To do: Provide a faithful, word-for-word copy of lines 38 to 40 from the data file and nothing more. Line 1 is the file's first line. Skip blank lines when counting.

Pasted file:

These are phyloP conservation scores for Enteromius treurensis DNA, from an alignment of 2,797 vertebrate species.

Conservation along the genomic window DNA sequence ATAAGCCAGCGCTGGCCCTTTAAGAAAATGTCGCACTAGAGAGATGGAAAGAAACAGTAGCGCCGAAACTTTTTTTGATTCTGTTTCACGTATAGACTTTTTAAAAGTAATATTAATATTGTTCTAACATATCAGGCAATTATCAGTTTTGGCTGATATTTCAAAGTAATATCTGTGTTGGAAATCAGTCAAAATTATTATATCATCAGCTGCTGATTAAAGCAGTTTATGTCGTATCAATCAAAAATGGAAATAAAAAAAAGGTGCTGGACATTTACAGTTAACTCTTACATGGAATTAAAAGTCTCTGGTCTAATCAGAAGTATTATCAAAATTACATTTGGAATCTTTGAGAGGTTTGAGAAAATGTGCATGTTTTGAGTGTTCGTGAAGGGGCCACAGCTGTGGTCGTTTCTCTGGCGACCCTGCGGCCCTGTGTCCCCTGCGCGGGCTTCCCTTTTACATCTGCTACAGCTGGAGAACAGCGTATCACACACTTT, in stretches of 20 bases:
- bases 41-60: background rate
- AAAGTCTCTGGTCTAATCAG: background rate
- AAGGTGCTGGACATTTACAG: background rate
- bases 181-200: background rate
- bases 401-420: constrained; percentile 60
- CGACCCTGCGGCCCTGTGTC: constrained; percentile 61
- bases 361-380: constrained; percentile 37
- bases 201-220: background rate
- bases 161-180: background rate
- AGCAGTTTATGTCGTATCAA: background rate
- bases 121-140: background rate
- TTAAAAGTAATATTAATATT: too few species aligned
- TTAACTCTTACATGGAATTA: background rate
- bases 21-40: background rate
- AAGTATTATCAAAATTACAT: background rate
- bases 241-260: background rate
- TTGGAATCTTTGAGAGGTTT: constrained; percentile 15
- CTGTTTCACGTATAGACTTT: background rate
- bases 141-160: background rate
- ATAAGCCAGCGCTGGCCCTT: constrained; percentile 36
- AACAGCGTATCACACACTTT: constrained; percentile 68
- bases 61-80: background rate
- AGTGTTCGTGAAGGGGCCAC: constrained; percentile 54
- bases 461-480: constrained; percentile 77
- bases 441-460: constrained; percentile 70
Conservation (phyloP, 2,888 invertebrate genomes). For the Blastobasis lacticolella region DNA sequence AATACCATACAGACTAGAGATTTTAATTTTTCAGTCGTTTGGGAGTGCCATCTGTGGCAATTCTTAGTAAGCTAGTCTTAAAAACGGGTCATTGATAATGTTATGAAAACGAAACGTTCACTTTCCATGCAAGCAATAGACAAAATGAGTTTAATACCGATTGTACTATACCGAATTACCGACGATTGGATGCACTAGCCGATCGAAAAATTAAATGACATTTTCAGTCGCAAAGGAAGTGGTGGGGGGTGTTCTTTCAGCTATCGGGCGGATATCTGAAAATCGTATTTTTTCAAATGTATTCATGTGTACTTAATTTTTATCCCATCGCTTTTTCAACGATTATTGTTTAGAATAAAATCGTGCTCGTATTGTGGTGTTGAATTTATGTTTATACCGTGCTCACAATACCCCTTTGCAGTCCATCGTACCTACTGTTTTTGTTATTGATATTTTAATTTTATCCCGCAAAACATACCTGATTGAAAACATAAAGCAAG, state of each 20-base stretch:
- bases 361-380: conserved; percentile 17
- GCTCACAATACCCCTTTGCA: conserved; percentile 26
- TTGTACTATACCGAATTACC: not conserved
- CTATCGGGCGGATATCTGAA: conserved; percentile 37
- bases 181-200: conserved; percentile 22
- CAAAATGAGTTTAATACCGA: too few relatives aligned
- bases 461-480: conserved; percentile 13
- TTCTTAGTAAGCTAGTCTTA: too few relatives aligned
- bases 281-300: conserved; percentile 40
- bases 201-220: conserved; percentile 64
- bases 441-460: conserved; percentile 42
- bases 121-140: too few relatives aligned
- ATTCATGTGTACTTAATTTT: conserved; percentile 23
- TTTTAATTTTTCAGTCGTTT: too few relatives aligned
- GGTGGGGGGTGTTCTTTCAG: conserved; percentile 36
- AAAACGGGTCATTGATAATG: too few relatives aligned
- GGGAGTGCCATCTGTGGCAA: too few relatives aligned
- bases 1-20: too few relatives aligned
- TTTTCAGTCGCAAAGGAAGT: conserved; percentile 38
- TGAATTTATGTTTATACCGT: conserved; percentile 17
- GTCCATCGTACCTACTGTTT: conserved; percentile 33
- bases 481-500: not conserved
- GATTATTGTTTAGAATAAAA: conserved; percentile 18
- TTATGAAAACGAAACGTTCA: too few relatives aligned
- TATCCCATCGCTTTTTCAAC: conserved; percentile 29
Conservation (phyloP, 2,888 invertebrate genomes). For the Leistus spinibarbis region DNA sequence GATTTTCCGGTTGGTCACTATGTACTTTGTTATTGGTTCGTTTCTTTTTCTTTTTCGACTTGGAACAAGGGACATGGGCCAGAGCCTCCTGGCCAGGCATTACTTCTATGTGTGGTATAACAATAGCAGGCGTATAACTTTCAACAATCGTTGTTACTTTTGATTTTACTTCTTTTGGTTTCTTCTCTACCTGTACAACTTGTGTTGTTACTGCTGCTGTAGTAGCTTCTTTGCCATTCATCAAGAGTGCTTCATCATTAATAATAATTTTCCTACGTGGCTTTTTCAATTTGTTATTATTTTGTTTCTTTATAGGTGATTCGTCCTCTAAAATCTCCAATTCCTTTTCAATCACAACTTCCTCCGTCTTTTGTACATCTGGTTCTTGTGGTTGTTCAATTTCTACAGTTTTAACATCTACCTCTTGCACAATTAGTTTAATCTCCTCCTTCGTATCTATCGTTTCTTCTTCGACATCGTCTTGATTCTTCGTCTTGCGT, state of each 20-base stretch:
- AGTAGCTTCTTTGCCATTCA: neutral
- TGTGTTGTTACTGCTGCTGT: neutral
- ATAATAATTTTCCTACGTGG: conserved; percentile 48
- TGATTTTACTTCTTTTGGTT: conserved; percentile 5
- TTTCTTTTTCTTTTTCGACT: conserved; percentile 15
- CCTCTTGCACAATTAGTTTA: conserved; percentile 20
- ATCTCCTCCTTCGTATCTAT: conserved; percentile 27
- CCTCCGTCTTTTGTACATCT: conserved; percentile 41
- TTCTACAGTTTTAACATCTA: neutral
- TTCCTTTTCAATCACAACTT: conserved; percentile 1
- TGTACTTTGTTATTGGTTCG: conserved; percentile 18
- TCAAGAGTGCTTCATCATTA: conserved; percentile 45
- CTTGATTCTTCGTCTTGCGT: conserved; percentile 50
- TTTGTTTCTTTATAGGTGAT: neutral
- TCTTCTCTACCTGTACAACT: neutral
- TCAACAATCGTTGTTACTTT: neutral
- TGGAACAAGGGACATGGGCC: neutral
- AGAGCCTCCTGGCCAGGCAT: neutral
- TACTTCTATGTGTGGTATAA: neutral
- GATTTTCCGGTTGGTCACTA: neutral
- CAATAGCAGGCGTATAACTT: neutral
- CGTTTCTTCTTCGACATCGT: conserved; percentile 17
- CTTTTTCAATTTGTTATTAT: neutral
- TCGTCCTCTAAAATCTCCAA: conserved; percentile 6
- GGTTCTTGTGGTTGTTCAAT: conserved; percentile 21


- bases 201-220: conserved; percentile 64
- bases 441-460: conserved; percentile 42
- bases 121-140: too few relatives aligned